University of Vermont

College of Medicine

Department of Pharmacology

nelsonlab

Nelson Lab

Mark T. Nelson, Ph.D

University Distinguished Professor and Chair
Department of Pharmacology
Goggle Scholar Citations Profile

Contact Information

Department of Pharmacology
The University of Vermont, College of Medicine
Given Building, Room B-333A
89 Beaumont Avenue
Burlington, VT 05405-0068

Email: mark.nelson@uvm.edu
Phone: (802) 656-2500
Fax: (802) 656-4523

Research Interests

The overall goal of the research in Dr. Nelson's laboratory is to understand the control of smooth muscle and endothelial cell function by ion channels and calcium signaling.

There are three major research areas in the lab:

  1. To understand the mechanisms by which computationally active neurons in the brain control local cerebral blood flow (CBF) ("neurovascular coupling"), using optical techniques to measure calcium signaling and arteriolar diameter in the neurovascular unit (neurons, astrocytes, arteriolar smooth muscle and endothelium) in brain slices as well as CBF in vivo, electrophysiological techniques to measure membrane currents and membrane potential of astrocytes, smooth muscle and endothelial cells from parenchymal arterioles. Arteriolar diameter is also measured in isolated pressurized parenchymal arterioles.
  2. To understand how sympathetic nerves, smooth muscle cells and endothelial cells communicate ("vascular crosstalk") to control the function of resistance-sized peripheral arteries.
  3. To understand the roles of ion channels and calcium signaling in the control of urinary bladder function in health and disease.

Approaches cover the spectrum from molecular, cellular, intact tissue, whole organ and in vivo (local CBF, blood pressure, urodynamics). A number of genetic mouse models are used to unravel control mechanisms. Relevant ion channels in smooth muscle, endothelium and astrocytes are being explored, including voltage-dependent calcium channels, inward rectifier potassium channels, calcium-sensitive BK, IK, SK channels, voltage-dependent potassium channels, ATP-sensitive potassium channels, TRPV4 channels, ryanodine receptor channels, IP3R channels, and P2X1 receptor channels. The ultimate objections are to understand the basic mechanisms for ion channel control of local cerebral blood flow, peripheral resistance and urinary bladder function, and using this information to understand pathologies and possible new therapeutic interventions.

People in the Lab

Faculty and Research Scientists

Faculty and Research Scientists - Dr. Adrian Bonev, Dr. Fabrice Dabertrand, Dr. Thomas Heppner, Dr. David Hill-Eubanks, Dr. Nathan Tykocki

 

Postdoctoral Associates and Fellows

Majid Ahmed, Ph.D., Daniel Collier, Ph.D., Albert Gonzales, Ph.D., Osama Harraz, Ph.D., and Johanna Schleifenbaum, Ph.D.

 

Laboratory Research Technicians

Technicians Samantha O'Dwyer and Jessica Pearson

Recent Publications

For a complete list of Mark T. Nelson's publications, please visit PubMed.

  1. Mann KG, Freeman K, Esmond CT, Wisnewski S, Tracy RP, Kindzelski AL, Pusateri A, Banerjee A, Brass LF, Brummel-Ziedins KE, Butenas S, Cohen MJ, Diamond SL, Moore EE, Morrissey JL, Nelson MT, Park MS, Ruf W, Shupp JW, Spearry JL, Spiess BD, Stalker TJ, Zuckerbraun BS. TACTIC: Trans-Agency Consortium for Trauma-Induced Coagulopathy. J Thromb Haemost. 2015 Jun; 13 Suppl 1: S63-S71. doi: 10.1111/jth.12981. PMID: 26149052, PMCID: PMC4498273
  2. Balbi M, Ghosh M, Longden TA, Jativa Vega M, Gesierich B, Hellal F, Lourbopoulos A, Nelson MT, Plesnila N. Dysfunction of mouse cerebral arteries during early aging. J Cereb Blood Flow Metab. 2015 Jun 10. doi: 10.1038/jcbfm.2015.107. PMID: 26048694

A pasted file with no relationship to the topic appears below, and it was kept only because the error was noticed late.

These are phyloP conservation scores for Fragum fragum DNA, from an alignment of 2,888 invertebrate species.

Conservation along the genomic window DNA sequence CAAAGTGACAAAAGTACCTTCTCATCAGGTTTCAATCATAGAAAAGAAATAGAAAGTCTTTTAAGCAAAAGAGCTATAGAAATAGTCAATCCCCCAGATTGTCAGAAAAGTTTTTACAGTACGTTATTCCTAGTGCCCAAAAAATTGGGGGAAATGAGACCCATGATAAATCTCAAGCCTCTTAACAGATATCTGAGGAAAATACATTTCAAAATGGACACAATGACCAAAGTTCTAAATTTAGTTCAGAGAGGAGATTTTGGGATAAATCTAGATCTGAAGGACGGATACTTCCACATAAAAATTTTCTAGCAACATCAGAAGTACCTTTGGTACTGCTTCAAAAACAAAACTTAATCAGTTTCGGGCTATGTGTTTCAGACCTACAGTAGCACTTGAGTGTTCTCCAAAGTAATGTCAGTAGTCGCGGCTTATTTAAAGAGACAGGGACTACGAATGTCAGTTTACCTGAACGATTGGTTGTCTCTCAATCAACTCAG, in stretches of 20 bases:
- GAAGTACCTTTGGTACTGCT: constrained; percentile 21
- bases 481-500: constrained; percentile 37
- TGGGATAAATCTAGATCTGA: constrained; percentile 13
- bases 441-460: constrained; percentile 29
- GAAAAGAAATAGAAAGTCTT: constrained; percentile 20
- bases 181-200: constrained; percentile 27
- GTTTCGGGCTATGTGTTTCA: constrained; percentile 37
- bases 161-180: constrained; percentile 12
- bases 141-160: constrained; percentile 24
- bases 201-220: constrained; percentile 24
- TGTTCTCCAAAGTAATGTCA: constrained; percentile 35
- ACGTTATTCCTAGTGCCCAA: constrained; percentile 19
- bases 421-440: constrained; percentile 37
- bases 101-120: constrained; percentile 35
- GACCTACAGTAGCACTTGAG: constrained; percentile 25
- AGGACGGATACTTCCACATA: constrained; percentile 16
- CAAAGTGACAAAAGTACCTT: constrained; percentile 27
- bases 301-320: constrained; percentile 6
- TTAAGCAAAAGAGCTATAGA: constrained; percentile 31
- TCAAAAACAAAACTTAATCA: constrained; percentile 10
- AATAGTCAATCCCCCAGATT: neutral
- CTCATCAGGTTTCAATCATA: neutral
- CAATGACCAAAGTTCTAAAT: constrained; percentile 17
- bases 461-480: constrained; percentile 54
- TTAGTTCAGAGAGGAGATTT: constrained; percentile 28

3. Collier DM, Hill-Eubanks DC, Nelson MT. Orchestrating Ca2+ influx through CaV1.2 and CaV3.x channels in human cerebral arteries. J Gen Physiol. 2015 Jun; 145(6): 481-483. doi: 10.1085/jgp.2015.11411. PMID: 2609543, PMCID: PMC 4442783
  4. Joutel A, Haddad I, Ratelade J, Nelson MT. Perturbations of the cerebrovascular matrisome: a convergent mechanism in small vessel disease of the brain? J Cereb Blood Flow Metab. 2015 Apr 8. doi: 10.1038/jcbfm.2015.62. PMID: 25853907
  5. Dabertrand F, Kroigaard C, Bonev AD, Cognat E, Dalsgaard T, Domenga-Denier V, Hill-Eubanks DC, Brayden JE, Joutel A, Nelson MT. Potassium channelopathy-like defect underlies early-stage cerebrovascular dysfunction in a genetic model of small vessel disease. Proc Natl Acad Sci USA. 2015 Feb 17: 112(7): E796-E805. doi: 10.1073/pnas.1420765112. PMID: 25646445, PMCID: PMC4343103
  6. Longden TA, Nelson MT. Vascular Inward Rectifier K+ Channels as External K+ Sensors in the Control of Cerebral Blood Flow. Microcirculation. 2015 Jan 31; doi: 10.1111/micc.12190. PMID: 25641345, PMCID: PMC4404517
  7. Villalba N, Sonkusare SK, Longden TA, Tran TL, Sackheim AM, Nelson MT, Wellman GC, Freeman K. Traumatic brain injury disrupts cerebrovascular tone through endothelial inducible nitric oxide synthase expression and nitric oxide gain of function. J Am Heart Assoc, 2014 Dec 19; 3(6), pii: e001474. doi: 10.1161/JAHA.114.001474. PMID: 25527626, PMCID: PMC4338739
  8. Longden TA, Hammack SE, Nelson MT. Channeling Stress: inwardly-rectifying K+ channels in stress and disease, Channels (Austin). 2014: 8(4): 296-297. PMID: 25478622
  9. Hill-Eubanks DC, Gonzales AL, Sonkusare SK, Nelson MT. Vascular TRP Channels: Performing Under Pressure and Going with the Flow. Physiology Review. 2014 Sept; 29(5): 343-360. doi: 10.1152/physiol.00009.2014. PMID: 25180264, PMCID: PMC4214829
  10. Mingin GC, Peterson A, Erickson CS, Nelson MT, Vizzard MA. Social stress induces changes in urinary bladder function, bladder NGF content and generalized bladder inflammation in mice. Am J Physiol Regul Integr Comp Physiol. 2014 Aug 6. pii: ajpregu.00500.2013. E pub ahead of print. PMID: 25100077, PMCID: PMC4187184